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Diabetes In Western Medicine

Diabetes Exams and Tests

Doctors use special tests in diagnosing diabetes and also in monitoring blood sugar level control in known diabetics.

If the patient is having symptoms but are not known to have diabetes, evaluation should always begin with a thorough medical interview and physical examination. The healthcare provider will about symptoms, risk factors for diabetes, past medical problems, current medications, allergies to medications, family history of diabetes or other medical problems such as high cholesterol or heart disease, and personal habits and lifestyle.

A number of laboratory tests are available to confirm the diagnosis of diabetes.

Finger stick blood glucose: This is a rapid screening test that may be performed anywhere, including community-based screening programs.

A fingerstick blood glucose test is not as accurate as testing the patient's blood in the laboratory but is easy to perform, and the result is available right away.

The test involves sticking the patient's finger for a blood sample, which is then placed on a strip. The strip goes into a machine that reads the blood sugar level. These machines are only accurate to within about 10% of true actual laboratory values.

Fingerstick blood glucose values may be inaccurate at very high or very low levels, so this test is only a preliminary screening study. This is the way most people with diabetes monitor their blood sugar levels at home.

Fasting plasma glucose: The patient will be asked to eat or drink nothing for 8 hours before having blood drawn (usually first thing in the morning). If the blood glucose level is greater than or equal to 126 mg/dL without eating anything, they probably have diabetes.

If the result is abnormal, the fasting plasma glucose test may be repeated on a different day to confirm the result, or the patient may undergo an oral glucose tolerance test or a glycosylated hemoglobin test (often called "hemoglobin A1c") as a confirmatory test.

If fasting plasma glucose level is greater than 100 but less than 126 mg/dL, then the patient has what is called impaired fasting glucose, or IFG. This is considered to be pre-diabetes. The patient does not have diabetes, but they are at high risk of developing diabetes in the near future.

Oral glucose tolerance test: This test involves drawing blood for a fasting plasma glucose test, then drawing blood for a second test at two hours after drinking a very sweet drink containing 75 grams of sugar.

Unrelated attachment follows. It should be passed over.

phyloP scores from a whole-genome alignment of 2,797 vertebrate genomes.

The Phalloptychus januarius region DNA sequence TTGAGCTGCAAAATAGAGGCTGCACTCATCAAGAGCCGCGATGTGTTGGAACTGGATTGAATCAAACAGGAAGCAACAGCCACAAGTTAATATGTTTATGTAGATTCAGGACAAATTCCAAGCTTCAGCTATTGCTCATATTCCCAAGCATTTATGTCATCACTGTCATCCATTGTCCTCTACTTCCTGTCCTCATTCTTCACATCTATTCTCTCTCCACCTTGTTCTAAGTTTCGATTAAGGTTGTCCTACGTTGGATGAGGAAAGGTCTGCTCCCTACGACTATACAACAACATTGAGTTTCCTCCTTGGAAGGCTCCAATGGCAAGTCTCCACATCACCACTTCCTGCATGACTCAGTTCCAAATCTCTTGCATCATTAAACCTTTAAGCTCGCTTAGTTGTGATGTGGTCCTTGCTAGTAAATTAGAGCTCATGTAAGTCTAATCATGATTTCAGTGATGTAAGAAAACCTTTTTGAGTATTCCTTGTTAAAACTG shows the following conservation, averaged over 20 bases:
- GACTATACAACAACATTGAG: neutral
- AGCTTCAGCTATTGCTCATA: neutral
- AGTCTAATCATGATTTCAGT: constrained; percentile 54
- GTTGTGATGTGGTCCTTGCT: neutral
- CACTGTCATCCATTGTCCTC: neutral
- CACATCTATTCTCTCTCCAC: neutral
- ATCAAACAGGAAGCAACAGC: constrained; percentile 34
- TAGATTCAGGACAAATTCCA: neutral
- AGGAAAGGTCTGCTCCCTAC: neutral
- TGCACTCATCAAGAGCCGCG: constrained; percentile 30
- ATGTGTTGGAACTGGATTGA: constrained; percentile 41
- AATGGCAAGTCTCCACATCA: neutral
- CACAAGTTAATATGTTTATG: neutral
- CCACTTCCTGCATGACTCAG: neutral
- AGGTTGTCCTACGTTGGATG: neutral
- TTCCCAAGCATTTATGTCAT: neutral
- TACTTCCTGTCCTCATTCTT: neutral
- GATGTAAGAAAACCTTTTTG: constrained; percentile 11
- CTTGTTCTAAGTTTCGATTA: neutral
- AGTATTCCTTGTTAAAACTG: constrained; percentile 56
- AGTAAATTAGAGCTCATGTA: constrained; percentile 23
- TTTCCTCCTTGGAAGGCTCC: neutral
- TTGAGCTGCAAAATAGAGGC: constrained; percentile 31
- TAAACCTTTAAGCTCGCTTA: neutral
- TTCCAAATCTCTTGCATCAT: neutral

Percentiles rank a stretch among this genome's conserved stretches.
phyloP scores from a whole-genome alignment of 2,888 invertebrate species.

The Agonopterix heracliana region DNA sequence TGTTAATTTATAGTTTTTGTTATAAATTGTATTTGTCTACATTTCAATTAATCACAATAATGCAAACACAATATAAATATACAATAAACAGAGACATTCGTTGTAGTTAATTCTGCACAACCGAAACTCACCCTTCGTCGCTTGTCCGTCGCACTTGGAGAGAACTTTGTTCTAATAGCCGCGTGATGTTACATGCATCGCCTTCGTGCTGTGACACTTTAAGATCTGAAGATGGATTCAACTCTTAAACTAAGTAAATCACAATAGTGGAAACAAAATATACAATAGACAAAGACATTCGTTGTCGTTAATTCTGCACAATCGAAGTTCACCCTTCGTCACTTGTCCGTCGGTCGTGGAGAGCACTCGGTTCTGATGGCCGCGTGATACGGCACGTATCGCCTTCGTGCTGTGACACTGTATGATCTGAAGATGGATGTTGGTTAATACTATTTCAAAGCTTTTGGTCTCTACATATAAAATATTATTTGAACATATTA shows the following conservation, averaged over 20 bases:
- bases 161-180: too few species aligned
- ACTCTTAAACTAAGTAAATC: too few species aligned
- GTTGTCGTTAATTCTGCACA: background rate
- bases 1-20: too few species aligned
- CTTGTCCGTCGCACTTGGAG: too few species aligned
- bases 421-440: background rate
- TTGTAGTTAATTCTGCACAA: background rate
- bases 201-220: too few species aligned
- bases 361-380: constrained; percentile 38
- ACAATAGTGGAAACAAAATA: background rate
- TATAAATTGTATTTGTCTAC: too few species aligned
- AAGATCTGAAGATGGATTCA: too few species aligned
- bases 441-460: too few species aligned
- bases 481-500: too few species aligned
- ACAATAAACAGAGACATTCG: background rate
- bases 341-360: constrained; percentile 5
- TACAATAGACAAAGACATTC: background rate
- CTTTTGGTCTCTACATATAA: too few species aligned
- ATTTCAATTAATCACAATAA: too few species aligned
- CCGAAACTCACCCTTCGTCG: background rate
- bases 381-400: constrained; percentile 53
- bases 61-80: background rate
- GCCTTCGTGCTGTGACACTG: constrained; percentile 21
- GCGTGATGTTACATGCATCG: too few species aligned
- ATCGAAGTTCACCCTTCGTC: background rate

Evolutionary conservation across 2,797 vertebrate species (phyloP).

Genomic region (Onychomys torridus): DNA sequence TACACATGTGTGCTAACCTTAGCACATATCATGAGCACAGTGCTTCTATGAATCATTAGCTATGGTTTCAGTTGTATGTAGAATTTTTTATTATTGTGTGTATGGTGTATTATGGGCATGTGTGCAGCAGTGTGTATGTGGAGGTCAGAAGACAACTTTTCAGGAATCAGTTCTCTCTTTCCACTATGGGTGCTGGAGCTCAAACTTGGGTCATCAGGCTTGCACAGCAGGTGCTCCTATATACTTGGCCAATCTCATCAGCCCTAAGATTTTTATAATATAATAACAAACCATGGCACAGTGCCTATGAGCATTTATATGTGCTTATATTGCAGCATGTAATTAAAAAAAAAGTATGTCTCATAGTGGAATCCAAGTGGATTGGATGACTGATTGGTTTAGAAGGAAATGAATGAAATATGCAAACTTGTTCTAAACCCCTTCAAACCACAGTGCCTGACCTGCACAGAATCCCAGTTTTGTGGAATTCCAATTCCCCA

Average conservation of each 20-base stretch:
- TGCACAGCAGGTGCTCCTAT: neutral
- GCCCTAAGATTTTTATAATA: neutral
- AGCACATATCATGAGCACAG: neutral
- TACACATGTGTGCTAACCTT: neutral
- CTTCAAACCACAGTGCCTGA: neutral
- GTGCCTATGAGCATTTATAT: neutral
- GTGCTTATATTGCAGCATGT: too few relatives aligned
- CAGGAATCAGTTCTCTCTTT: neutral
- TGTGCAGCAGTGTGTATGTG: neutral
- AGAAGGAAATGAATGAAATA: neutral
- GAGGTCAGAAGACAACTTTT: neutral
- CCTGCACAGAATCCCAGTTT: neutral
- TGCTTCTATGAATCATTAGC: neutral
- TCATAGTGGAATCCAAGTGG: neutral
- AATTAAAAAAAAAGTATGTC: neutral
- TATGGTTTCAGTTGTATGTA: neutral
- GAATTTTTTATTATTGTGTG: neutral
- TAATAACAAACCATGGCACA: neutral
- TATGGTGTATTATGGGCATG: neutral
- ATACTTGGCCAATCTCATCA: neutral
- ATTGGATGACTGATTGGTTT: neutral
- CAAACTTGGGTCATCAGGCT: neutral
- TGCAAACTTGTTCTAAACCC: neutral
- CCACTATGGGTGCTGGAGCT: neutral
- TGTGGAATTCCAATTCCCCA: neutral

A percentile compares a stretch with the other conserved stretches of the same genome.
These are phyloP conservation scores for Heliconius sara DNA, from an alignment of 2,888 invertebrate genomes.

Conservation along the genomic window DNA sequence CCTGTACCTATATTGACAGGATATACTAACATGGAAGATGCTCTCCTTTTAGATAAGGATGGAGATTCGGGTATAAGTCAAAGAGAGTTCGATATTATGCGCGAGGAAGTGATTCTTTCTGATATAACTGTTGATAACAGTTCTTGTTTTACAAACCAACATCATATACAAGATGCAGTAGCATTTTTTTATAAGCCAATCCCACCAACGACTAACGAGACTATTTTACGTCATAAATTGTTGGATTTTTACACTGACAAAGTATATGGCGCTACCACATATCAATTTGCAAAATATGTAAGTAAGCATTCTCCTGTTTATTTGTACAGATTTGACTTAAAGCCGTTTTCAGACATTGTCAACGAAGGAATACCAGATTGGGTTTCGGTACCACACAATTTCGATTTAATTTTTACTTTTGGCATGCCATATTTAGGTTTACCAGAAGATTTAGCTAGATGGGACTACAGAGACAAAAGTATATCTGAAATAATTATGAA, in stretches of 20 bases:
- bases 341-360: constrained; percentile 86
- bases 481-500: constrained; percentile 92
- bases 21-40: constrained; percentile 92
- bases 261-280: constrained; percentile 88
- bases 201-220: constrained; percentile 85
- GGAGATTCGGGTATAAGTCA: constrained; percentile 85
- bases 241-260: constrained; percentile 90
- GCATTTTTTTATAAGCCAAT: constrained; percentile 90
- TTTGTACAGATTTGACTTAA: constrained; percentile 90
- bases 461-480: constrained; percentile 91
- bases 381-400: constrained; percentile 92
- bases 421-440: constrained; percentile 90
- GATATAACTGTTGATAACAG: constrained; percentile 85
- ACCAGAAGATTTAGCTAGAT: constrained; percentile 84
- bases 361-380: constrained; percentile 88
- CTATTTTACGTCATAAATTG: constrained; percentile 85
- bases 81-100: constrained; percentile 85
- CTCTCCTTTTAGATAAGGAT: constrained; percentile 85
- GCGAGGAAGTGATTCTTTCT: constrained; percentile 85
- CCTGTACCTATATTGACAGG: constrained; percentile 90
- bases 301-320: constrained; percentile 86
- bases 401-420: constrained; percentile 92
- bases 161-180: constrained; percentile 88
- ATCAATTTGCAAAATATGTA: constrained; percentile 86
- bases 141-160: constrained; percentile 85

If the blood sugar level after the sugar drink is greater than or equal to 200 mg/dL, the patient has diabetes.

If the blood glucose level is between 140 and 199, then the patient has impaired glucose tolerance (IGT), which is also a pre-diabetic condition.

Glycosylated hemoglobin or hemoglobin A1c: This test is a measurement of how high blood sugar levels have been over about the last 120 days (the average life-span of the red blood cells on which the test is based).

Excess blood glucose hooks on to the hemoglobin in red blood cells and stays there for the life of the red blood cell.

The percentage of hemoglobin that has had excess blood sugar attached to it can be measured in the blood. The test involves having a small amount of blood drawn.

A hemoglobin A1c test is the best measurement of blood sugar control in people known to have diabetes. A hemoglobin A1c result of 7% or less indicates good glucose control. A result of 8% or greater indicates that blood sugar levels are too high for too much of the time.

The hemoglobin A1c test is less reliable to diagnose diabetes than for follow-up care. Still, a hemoglobin A1c result greater than 6.1% is highly suggestive of diabetes. Generally, a confirmatory test would be needed before diagnosing diabetes.

The hemoglobin A1c test is generally measured about every three to six months for people with known diabetes, although it may be done more frequently for people who are having difficulty achieving and maintaining good blood sugar control.

This test is not used for people who do not have diabetes or are not at increased risk of diabetes.
Normal values may vary from laboratory to laboratory, although an effort is under way to standardize how measurements are performed.

Diagnosing complications of diabetes

If you or someone you know has diabetes, the patient should be checked regularly for early signs of diabetic complications. The healthcare provider can do some of these checks; for others, the patient should be referred to a specialist.

The patient should have their eyes checked at least once a year by an eye specialist (ophthalmologist) to screen for diabetic retinopathy, a leading cause of blindness.

The patient's urine should be checked for protein (microalbumin) on a regular basis, at least one to two times per year. Protein in the urine is an early sign of diabetic nephropathy, a leading cause of kidney failure.

Sensation in the legs should be checked regularly using a tuning fork or a monofilament device. Diabetic neuropathy is a leading cause in diabetic lower extremity ulcers, which frequently lead to amputation of the feet or legs.

The healthcare provider should check the feet and lower legs at every visit for cuts, scrapes, blisters, or other lesions that could become infected.

The patient should be screened regularly for conditions that may contribute to heart disease, such as high blood pressure and high cholesterol.

Medical Author: Robert J Ferry, Jr, MD
Next Artical: Diabetes in Western Medicine 6
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